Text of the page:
It is recognized that, due to variable factors, no single standard of quality and purity of the waters is applicable to all waters of the state or to different segments of the same waters.
In order to attain the objectives of sections 115.41 to 115.53, the agency after proper study, and after conducting public hearing upon due notice, shall, as soon as practicable, group the designated waters of the state into classes, and adopt classifications and standards of purity and quality therefor. Such classification shall be made in accordance with considerations of best usage in the interest of the public and with regard to the considerations mentioned in subdivision 3 hereof.
In adopting the classification of waters and the standards of purity and quality above mentioned, the agency shall give consideration to:
(1) the size, depth, surface area covered, volume, direction and rate of flow, stream gradient and temperature of the water;
(2) the character of the district bordering said waters and its peculiar suitability for the particular uses, and with a view to conserving the value of the same and encouraging the most appropriate use of lands bordering said waters, for residential, agricultural, industrial, or recreational purposes;
(3) the uses which have been made, are being made, or may be made of said waters for transportation, domestic and industrial consumption, bathing, fishing and fish culture, fire prevention, the disposal of sewage, industrial wastes and other wastes or other uses within this state, and, at the discretion of the agency, any such uses in another state on interstate waters flowing through or originating in this state;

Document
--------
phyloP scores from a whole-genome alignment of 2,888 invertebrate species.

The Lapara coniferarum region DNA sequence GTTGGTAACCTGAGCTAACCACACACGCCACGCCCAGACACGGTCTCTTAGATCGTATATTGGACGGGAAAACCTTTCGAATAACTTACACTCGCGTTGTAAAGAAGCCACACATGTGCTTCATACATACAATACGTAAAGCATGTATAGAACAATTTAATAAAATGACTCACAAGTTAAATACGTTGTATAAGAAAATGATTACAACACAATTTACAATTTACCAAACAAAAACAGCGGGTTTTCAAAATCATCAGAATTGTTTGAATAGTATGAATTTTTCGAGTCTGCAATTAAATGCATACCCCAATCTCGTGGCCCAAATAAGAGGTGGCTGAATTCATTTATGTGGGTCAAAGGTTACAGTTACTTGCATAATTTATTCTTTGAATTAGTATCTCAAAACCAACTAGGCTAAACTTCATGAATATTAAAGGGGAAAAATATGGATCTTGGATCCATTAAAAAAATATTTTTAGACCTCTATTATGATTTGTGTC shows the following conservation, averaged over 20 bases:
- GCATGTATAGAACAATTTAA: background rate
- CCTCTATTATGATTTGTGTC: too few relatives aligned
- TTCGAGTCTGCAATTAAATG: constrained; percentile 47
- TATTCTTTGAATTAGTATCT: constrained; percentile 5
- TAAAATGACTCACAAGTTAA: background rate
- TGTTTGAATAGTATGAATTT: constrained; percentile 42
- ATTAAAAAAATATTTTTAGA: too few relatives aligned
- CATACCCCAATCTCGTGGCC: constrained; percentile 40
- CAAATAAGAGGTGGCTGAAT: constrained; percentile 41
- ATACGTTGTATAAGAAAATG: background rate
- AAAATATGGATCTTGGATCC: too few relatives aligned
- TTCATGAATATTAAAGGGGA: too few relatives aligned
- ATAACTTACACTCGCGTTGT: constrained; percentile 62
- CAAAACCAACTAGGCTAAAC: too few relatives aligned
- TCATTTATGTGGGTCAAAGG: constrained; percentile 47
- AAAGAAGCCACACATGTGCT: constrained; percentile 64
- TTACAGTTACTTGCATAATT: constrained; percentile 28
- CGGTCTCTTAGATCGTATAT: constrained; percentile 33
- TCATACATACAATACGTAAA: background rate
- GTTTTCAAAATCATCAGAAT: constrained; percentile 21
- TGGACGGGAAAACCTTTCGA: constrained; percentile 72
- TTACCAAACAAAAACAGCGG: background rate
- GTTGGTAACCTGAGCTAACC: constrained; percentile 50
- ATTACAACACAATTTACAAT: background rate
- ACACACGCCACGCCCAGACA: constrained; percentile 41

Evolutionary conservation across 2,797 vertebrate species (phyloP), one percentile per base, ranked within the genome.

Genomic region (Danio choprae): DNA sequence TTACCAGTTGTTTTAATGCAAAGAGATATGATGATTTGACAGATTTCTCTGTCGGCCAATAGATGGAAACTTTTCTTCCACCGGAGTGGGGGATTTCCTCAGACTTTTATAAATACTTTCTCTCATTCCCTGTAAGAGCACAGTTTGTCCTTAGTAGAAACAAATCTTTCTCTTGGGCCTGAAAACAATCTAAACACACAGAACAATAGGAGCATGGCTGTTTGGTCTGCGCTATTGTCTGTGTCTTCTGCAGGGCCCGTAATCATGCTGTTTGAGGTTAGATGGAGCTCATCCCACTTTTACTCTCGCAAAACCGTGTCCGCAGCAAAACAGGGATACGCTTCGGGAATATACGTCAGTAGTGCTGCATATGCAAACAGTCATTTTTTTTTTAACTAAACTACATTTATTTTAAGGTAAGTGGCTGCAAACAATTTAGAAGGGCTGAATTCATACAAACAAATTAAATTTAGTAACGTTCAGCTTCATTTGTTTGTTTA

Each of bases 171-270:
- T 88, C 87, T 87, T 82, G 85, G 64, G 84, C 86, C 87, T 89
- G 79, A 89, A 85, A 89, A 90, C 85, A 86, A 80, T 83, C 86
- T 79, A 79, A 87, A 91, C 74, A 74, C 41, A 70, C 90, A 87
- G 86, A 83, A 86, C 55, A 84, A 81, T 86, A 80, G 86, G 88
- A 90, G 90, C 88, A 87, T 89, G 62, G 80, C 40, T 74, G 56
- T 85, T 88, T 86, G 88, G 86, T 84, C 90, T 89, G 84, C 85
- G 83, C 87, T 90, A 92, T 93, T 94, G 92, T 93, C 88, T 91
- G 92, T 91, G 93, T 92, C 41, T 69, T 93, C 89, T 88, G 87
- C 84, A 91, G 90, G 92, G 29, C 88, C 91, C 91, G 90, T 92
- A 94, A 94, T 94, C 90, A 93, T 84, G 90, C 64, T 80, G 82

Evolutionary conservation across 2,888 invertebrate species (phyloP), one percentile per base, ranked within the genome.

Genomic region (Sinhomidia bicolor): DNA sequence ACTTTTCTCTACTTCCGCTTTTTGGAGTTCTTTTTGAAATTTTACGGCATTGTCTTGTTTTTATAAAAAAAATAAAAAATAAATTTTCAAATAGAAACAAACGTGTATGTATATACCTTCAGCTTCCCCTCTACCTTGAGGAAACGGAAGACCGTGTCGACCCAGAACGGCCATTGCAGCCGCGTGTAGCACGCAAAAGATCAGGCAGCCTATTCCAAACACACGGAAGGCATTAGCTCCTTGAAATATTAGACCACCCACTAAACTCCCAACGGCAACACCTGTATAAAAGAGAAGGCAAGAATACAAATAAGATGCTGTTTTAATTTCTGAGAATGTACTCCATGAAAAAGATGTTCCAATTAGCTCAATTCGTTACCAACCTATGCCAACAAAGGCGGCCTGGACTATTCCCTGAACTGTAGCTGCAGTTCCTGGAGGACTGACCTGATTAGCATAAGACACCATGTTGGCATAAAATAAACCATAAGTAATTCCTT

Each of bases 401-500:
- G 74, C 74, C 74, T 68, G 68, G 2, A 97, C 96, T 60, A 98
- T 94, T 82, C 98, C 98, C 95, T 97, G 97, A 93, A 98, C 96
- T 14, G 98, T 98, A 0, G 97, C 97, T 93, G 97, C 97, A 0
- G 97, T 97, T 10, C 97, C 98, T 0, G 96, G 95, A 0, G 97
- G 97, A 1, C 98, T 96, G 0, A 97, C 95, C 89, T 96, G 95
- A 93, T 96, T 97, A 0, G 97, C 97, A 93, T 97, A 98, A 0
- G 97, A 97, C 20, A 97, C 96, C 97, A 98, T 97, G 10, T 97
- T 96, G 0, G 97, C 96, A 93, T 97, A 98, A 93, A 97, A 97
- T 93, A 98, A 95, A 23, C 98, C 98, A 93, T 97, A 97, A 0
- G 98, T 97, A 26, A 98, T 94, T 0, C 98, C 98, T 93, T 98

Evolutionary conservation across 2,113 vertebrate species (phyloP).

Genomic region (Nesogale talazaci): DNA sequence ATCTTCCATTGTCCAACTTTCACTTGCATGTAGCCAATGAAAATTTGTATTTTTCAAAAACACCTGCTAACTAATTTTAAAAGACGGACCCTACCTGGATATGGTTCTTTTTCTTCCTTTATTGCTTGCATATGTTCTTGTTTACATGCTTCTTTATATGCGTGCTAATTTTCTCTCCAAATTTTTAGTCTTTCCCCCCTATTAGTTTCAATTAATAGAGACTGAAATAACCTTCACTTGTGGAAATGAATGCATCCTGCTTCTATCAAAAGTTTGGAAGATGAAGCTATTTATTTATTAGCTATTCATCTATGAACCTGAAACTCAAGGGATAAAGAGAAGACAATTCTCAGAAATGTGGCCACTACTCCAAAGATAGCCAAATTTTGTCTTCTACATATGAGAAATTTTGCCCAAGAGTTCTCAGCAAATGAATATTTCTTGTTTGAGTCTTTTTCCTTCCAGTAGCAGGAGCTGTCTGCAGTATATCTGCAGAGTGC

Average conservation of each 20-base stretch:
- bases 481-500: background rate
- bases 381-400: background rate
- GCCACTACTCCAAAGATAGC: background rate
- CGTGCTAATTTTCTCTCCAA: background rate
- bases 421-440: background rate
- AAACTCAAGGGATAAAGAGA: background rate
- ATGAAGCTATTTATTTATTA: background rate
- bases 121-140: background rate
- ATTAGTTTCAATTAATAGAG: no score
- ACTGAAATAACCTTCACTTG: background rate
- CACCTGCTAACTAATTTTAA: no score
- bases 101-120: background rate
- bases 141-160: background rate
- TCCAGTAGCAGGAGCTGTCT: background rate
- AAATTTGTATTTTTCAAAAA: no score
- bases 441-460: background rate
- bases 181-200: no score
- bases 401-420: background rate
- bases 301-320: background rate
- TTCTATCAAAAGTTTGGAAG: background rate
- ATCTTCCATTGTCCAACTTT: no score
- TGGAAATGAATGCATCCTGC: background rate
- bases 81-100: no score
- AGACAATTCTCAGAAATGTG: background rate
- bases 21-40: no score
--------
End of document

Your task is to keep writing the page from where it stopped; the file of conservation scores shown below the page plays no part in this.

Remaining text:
(4) the extent of present defilement or fouling of said waters which has already occurred or resulted from past discharges therein;
(5) the need for standards for effluent from disposal systems entering waters of the state;
(6) such other considerations as the agency deems proper.
The agency, after proper study, and in accordance with chapter 14, shall adopt and design standards of quality and purity for each classification necessary for the public use or benefit contemplated by the classification. The standards shall prescribe what qualities and properties of water indicate a polluted condition of the waters of the state which is actually or potentially deleterious, harmful, detrimental, or injurious to the public health, safety, or welfare; to terrestrial or aquatic life or to its growth and propagation; or to the use of the waters for domestic, commercial and industrial, agricultural, recreational, or other reasonable purposes, with respect to the various classes established pursuant to subdivision 2. The standards may also contain other provisions that the agency deems proper. Wherever practicable and advisable, the agency shall establish standards for effluent of disposal systems entering classified waters.
(a) In establishing such standards, consideration should be given to the following factors:
(1) the extent, if any, to which floating solids may be permitted in the water;